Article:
Nobody asked for it but here they are nevertheless - my own twelve favorite crime/mystery stories! Hard as I tried to be more inclusive and contemporary than the 1950 jury, my list reflects my strong preference for vintage crime; the earliest story - which also happens to be the single French-language entry - is more than thirty years old. Also, despite my criticisms of the original Golden Dozen for being too biased towards traditional mysteries my own list heavily favors the genre too, though it makes room for two crime stories, one thriller and a story that defies any categorization. Finally, I had not realized until now the thing I have for Christmas mysteries - two of them feature in this list and I was about to add a third (Stanley Ellin's Death on Christmas's Eve) when I thought it might be a little too much. The keen-eyed will notice that my list has no title in common with the 1950 one but that's because 1°) I tried to be original - you'll tell me how well I've succeeded - 2°) I haven't read all of the stories in it and didn't rate the ones I read as highly as the jurors did*. But enough talk, here it is and feel free to use the comment sections to give your opinion and if needed throw me some tomatoes!
On Christmas Day in the Morning (Margery Allingham)
The Glass Bridge (Robert Arthur)
Blind Man's Hood (John Dickson Carr)
The Eye of Apollo (G.K. Chesterton)
Triangle at Rhodes (Agatha Christie)
The Adventure of the Naval Treaty (Sir Arthur Conan Doyle)
Moonlight Gardener (Robert L. Fish)
The Answer (Bruce M. Fisher)
Lonely Place (C.B. Gilford)
The Unlikely Demise of Cousin Claude (Charlotte MacLeod)
Lettres de mon malin (Pierre Siniac)
The Fall of the Coin (Ruth Rendell)
*The greatness of The Hands of Ottermole still eludes me to this day, despite Boucher's praise and Doug Greene's attempts at converting me. Naboth's Vineyard I find to be one the weakest entries in the Uncle Abner canon; The Age of Miracles would have been a much better choice.
The April 1950 issue of Ellery Queen's Mystery Magazine deserves a place in the magazine's own hall of fame for introducing the world to John Dickson Carr's classic The Gentleman from Paris but the rest of the contents is equally impressive, boasting big names like Graham Greene, Rufus King, Margery Allingham or Lawrence G. Blochman. Anthony Berkeley is in too, with a reprint of The Avenging Chance, arguably his masterpiece in the short form and the matrix for his best-known novel, The Poisoned Chocolates Case. The story appears as part of a series devoted to the best mystery short stories ever - the Golden Dozen - as chosen by a "panel of perfectionists" composed among others of James Hilton, Howard Haycraft, John Dickson Carr, Anthony Boucher, Vincent Starrett, August Derleth, Viola Brothers Shore, Ellery Queen (of course) and James Sandoe. Queen's introduction provides us with both the official list of the "Lucky Twelve" and Sandoe's personal picks. Both lists overlap at times, but also bear some differences as we shall see.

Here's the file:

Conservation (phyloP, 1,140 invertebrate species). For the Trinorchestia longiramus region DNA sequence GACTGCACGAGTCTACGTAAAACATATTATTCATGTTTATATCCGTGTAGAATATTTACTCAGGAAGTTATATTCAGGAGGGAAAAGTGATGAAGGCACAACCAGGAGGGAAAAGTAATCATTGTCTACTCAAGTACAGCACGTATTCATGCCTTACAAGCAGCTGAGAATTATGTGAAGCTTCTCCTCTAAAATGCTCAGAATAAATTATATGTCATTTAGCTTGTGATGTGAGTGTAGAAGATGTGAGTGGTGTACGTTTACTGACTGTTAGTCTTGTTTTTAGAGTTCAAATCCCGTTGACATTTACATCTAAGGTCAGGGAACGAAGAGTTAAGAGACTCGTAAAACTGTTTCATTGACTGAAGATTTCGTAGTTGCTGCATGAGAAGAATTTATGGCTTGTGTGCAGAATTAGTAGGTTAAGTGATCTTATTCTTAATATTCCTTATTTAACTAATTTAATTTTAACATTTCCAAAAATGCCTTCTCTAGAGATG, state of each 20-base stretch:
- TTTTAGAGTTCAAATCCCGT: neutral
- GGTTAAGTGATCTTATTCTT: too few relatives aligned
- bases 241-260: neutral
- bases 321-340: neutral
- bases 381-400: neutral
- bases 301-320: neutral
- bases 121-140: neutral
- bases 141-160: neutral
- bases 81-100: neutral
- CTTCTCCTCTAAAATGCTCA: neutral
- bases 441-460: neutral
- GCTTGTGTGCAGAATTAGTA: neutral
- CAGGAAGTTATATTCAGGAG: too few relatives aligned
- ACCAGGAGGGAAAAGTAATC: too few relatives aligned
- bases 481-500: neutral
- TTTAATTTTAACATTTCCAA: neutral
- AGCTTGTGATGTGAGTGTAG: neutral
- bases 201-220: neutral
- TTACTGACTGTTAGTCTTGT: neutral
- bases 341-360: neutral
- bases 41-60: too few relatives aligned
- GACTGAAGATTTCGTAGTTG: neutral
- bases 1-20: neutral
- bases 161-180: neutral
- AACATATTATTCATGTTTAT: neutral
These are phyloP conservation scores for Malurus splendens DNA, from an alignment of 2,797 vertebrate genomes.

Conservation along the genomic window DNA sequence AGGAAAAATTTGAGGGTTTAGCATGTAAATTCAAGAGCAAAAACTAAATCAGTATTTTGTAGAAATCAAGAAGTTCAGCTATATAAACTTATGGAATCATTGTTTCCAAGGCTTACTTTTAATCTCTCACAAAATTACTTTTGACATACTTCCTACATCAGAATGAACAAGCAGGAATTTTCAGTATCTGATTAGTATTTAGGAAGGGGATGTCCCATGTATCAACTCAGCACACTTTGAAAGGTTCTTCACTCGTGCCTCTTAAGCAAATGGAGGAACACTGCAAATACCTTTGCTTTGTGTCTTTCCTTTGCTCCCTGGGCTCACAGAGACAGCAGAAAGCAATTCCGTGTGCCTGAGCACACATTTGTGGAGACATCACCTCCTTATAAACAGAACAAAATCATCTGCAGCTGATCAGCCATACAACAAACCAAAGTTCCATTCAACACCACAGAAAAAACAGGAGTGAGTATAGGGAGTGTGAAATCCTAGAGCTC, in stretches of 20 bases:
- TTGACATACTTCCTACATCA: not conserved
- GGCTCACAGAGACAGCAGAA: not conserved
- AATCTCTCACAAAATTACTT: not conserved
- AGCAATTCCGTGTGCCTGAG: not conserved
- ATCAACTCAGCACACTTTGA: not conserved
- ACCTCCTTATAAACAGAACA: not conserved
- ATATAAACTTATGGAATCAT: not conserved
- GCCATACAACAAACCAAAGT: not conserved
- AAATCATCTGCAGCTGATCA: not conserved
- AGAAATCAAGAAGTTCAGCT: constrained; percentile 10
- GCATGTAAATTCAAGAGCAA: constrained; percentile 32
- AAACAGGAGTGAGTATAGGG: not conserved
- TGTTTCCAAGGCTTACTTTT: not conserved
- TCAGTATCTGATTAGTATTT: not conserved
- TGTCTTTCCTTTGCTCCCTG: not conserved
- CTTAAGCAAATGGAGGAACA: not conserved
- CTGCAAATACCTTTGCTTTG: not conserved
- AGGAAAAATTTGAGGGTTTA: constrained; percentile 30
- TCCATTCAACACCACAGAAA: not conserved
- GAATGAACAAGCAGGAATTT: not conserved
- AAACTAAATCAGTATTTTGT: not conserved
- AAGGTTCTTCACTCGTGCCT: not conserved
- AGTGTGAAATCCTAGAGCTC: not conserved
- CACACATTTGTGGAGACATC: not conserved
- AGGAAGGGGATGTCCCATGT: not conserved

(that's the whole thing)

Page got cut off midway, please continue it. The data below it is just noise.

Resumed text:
The "official" Golden Dozen
The Hands of Mr. Ottermole (Thomas Burke)
The Purloined Letter (Edgar Allan Poe)
The Red-Headed League (Sir Arthur Conan Doyle)
The Avenging Chance (Anthony Berkeley)
The Absent-Minded Coterie (Robert Barr)
The Problem of Cell 13 (Jacques Futrelle)
The Oracle of the Dog (G.K. Chesterton)
Naboth's Vineyard (Melville Davisson Post)
The Gioconda Smile (Aldous Huxley)
The Yellow Slugs (H.C. Bailey)
The Genuine Tabard (E.C. Bentley)
Suspicion (Dorothy L. Sayers)
James Sandoe's Golden Dozen
The Avenging Chance
The Hands of Mr. Ottermole
The Other Hangman (Carter Dickson)
The Red-Headed League
The Gioconda Smile
Sail (Lester Dent)
The Yellow Slugs
The Honour of Israel Gow (G.K. Chesterton)
Death on Pine Street (Dashiell Hammett)
The Man Who Murdered in Public (Roy Vickers)
To a modern reader the most striking features of both lists are the heavy bias towards traditional detective stories and the strong showing of now comparatively obscure plot-spinners like Post, Futrelle, Bailey or Bentley. Agatha Christie, Raymond Chandler and Cornell Woolrich are nowhere to be seen. Hardboiled, noir and psychological suspense despite their popularity at the time with the reading public don't seem to exist (though Sandoe departs by including two hardboiled stories in his list)
This is not to say that their choices aren't good, for most of them are (don't get me started with Ottermole whose appeal I'll probably never understand) but they're typical of a mindset firmly stuck in the pre-WW2 years. A 2017 list would probably be more inclusive - but it would also lack most of the items listed here, which would be a pity. It would be interesting to know the other jurors's personal picks; I'm most curious as to Boucher's and of course Carr's (no risk of having him picking up a Chandler story!)
What would be your own Golden Dozen? Feel free to post it in the comments section or on the blog's FB page - maybe I'll post mine if someone's interested.